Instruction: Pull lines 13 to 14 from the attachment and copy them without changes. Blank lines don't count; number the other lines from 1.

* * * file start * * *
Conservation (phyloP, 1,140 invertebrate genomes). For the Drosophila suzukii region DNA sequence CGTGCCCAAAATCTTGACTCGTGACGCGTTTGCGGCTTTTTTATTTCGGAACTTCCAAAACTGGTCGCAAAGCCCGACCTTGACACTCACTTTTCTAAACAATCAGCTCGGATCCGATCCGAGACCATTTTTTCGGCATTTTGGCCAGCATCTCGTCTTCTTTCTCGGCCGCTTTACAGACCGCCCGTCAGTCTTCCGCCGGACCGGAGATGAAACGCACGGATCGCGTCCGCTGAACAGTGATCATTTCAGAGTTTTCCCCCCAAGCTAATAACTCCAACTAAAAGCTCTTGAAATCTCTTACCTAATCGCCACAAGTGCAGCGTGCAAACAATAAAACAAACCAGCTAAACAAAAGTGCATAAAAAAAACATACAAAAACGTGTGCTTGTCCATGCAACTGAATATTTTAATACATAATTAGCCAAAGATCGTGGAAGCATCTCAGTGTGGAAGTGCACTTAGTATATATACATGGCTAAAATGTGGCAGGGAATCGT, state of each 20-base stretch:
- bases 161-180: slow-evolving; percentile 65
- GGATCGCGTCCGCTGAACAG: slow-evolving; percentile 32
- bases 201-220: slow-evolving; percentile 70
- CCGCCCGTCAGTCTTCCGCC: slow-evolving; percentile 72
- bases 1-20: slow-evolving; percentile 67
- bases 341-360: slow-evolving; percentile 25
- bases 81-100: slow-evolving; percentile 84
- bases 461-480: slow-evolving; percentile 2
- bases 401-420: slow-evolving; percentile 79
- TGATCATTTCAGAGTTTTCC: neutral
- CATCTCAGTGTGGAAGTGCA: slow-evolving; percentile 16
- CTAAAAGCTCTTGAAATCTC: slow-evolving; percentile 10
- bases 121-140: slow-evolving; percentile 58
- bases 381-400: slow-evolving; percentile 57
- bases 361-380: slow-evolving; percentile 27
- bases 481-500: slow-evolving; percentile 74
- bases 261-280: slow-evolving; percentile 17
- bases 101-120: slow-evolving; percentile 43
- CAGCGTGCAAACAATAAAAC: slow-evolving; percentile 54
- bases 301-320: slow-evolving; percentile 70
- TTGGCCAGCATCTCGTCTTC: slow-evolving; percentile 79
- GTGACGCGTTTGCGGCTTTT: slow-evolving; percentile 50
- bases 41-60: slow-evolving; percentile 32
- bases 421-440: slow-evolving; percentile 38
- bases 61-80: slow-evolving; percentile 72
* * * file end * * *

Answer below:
- CTAAAAGCTCTTGAAATCTC: slow-evolving; percentile 10
- bases 121-140: slow-evolving; percentile 58